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Mia to lead NZ to Australia

Wairarapa College’s Mia Thomas has been selected to captain the Under-18 Paddle Ferns who are competing in the Oceania Champs in April. PHOTO/SUPPLIED


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Talking a lot and a love of water have landed one Wairarapa College year 13 pupil with the chance to lead New Zealand against some of Australia’s best young canoe polo players.

Mia Thomas has been selected to captain the Under-18 Paddle Ferns, who will represent New Zealand at the Oceania Canoe Polo Championships.

The annual tournament will have New Zealand’s top canoe polo teams take on Australia in Sydney from April 24–27.

St Matthews pupil Safi Thompson has been selected for the Under-18 Paddle Ferns B team and will join Thomas on the trip.

Thomas has played canoe polo since primary school and said the chance to play at the champs had come after two ‘intensive’ selection camps.

“Twice we went away for the whole weekend and had to do plenty of activities and games that tested how fast we could pass, our speed and our endurance and we were selected from there.”

In addition to competing at the Oceania champs Thomas’s team will also be competing in the Australian interstate championships.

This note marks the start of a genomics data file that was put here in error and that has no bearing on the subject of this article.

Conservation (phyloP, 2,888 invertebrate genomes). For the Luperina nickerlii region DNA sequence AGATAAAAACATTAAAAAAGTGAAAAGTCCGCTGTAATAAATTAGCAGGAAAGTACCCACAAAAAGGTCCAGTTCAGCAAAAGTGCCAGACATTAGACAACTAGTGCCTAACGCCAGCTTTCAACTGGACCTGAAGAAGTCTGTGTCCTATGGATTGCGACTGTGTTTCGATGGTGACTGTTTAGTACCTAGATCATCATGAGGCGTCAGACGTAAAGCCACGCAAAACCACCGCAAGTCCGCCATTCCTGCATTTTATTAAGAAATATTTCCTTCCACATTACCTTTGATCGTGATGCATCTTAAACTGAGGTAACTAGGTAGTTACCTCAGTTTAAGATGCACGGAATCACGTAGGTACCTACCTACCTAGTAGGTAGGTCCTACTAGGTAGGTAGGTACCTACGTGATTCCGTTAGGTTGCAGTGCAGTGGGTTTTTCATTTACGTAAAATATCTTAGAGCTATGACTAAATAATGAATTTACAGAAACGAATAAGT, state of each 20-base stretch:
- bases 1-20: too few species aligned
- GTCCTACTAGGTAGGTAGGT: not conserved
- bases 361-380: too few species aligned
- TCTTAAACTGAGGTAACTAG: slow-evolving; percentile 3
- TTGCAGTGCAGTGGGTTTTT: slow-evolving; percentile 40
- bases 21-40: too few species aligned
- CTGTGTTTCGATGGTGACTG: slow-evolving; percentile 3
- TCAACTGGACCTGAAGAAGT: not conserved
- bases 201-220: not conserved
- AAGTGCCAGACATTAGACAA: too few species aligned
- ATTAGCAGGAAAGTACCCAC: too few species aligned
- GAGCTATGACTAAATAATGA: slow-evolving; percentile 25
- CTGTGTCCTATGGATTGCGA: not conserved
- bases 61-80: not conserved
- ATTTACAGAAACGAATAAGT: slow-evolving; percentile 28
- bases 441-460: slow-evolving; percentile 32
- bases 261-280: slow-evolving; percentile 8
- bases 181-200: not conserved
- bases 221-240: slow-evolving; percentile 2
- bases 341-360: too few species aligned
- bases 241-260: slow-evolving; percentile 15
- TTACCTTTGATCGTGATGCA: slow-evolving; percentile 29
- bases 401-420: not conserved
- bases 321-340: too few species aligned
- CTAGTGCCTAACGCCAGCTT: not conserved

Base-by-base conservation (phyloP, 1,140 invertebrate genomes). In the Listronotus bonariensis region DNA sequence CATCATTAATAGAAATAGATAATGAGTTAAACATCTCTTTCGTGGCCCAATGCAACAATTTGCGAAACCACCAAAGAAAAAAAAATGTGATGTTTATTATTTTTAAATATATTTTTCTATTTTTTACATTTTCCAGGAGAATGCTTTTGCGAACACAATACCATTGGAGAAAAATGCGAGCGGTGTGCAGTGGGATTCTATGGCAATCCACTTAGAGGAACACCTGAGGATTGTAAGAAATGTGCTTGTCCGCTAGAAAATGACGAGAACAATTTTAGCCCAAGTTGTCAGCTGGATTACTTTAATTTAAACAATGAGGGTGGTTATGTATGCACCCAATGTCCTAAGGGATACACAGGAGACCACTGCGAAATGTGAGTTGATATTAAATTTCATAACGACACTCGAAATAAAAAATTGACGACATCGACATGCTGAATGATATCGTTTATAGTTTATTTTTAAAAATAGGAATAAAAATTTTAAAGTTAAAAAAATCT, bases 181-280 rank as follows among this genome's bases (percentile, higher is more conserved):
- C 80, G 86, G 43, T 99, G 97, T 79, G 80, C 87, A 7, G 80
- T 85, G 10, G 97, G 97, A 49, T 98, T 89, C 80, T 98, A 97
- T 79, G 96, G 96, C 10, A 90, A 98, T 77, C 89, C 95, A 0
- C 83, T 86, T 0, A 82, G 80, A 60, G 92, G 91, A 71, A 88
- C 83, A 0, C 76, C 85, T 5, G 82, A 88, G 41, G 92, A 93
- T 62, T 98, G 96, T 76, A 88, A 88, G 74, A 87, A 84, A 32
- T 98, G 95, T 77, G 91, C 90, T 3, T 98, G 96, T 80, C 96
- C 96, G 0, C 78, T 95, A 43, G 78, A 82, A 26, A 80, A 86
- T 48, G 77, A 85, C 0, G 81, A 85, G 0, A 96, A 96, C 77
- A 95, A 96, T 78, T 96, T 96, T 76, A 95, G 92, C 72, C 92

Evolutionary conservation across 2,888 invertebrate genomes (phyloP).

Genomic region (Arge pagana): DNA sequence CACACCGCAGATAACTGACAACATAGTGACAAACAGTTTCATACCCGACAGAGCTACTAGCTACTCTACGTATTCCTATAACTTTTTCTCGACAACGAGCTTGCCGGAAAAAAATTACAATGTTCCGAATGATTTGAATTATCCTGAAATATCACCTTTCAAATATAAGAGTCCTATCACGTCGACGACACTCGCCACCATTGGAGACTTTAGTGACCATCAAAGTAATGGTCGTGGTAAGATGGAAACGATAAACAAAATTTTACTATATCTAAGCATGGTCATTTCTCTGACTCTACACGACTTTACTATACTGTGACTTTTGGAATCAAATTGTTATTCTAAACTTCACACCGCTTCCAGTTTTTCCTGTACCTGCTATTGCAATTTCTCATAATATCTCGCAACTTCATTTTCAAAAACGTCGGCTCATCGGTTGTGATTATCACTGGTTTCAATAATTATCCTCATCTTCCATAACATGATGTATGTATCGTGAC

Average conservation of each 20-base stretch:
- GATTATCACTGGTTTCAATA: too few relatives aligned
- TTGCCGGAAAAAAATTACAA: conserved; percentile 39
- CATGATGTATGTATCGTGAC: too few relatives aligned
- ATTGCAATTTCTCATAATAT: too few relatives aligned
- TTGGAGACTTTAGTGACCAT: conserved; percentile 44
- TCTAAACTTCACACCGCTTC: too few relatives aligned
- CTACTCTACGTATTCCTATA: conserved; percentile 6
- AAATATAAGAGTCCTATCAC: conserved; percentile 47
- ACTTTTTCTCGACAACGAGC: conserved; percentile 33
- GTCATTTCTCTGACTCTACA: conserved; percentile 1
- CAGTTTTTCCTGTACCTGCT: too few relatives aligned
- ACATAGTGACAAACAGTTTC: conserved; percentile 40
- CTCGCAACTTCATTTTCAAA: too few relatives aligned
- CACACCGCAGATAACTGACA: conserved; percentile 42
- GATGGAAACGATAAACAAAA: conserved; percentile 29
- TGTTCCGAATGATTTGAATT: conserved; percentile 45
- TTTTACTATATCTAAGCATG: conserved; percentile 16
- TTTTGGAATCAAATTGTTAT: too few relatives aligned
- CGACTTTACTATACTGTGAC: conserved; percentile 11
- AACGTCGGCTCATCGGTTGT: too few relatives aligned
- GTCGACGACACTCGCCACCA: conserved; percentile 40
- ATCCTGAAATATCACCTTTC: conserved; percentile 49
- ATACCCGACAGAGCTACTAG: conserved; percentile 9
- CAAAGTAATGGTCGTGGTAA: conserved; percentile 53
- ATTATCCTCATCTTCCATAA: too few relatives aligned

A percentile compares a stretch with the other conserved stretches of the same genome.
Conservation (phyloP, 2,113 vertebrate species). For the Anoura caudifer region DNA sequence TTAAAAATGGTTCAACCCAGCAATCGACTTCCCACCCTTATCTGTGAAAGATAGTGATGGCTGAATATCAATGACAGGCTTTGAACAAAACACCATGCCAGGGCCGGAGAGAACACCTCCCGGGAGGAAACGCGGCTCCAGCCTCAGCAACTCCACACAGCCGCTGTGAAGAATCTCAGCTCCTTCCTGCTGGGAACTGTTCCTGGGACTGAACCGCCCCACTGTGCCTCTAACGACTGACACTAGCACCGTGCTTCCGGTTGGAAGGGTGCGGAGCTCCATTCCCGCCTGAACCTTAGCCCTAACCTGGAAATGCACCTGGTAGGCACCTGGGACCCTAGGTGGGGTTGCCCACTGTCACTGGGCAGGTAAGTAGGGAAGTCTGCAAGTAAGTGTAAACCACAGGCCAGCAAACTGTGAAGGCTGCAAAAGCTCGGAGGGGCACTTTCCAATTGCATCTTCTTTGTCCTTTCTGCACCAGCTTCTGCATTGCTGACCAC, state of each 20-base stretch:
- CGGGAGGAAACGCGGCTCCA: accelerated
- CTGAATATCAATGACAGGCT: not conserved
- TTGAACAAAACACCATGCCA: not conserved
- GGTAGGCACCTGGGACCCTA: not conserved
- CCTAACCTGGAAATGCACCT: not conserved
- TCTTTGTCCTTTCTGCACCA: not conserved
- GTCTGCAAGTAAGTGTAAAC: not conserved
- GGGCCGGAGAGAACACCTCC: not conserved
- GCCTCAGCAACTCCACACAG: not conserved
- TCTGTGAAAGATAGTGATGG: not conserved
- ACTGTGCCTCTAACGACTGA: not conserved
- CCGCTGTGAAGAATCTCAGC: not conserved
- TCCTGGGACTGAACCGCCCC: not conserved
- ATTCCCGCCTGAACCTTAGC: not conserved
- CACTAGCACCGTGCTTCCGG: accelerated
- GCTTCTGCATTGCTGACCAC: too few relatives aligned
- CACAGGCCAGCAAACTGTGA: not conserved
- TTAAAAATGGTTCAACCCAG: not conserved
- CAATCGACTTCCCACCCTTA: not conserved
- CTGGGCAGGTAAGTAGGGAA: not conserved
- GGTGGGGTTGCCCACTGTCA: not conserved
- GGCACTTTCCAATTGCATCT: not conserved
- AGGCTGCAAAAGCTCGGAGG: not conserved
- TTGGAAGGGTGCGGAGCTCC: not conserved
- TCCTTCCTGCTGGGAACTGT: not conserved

“It’s going to be such a good opportunity, in some ways I’m almost looking forward to the interstates more.

“I want to see how good the Australian teams are in comparison to ours. It’ll be really interesting.”

This isn’t Thomas’ first Oceania champs – two years ago she was vice-captain of the Under-18 Paddle Ferns B team when the competition was held in Palmerston North.

In addition to her NZ rep team Thomas also plays for the Wairarapa Open team and the Central Districts Women’s team.

From years 9 to 11 she played for the Wairarapa College Open and Girls teams, coming second twice in the New Zealand Championships.

The 17-year-old said she liked the aggressive side of canoe polo.

“I love being on the water. It’s a good anger outlet . . . It’s like a vent outlet of all the stress and pressure of school.

“One of my big strengths is I talk a lot and that’s probably the reason I’m captain . . . communication in any sport is really important.”

Thomas spends five to six days a week training, including two team sessions for Wairarapa on the Kourarau Dam and plenty of work in the gym.

Although she has set herself the goal of reaching the IFC World Canoe Polo Championships next year, she was just taking her canoe polo career day by day.

“I don’t know where I want to take it. For a while I thought I wanted to go to the 2020 worlds in Italy, but I don’t know if I’m heading that way or not.

“It would be really cool, and I’d definitely be keen, it’s just a massive commitment. So much training and fundraising. I’m happy with how my playing’s going at the moment, so we’ll just see.”

At the moment both Thomas and Thompson are getting stuck into fundraising for the trip.

Thomas thinks the New Zealand sides have a good chance of beating their Australian competition.

“Their senior teams are probably better than us but on the younger teams we’ve got more people coming through, so our teams are stronger.

“Either way it’ll be a great competition and such an opportunity.”

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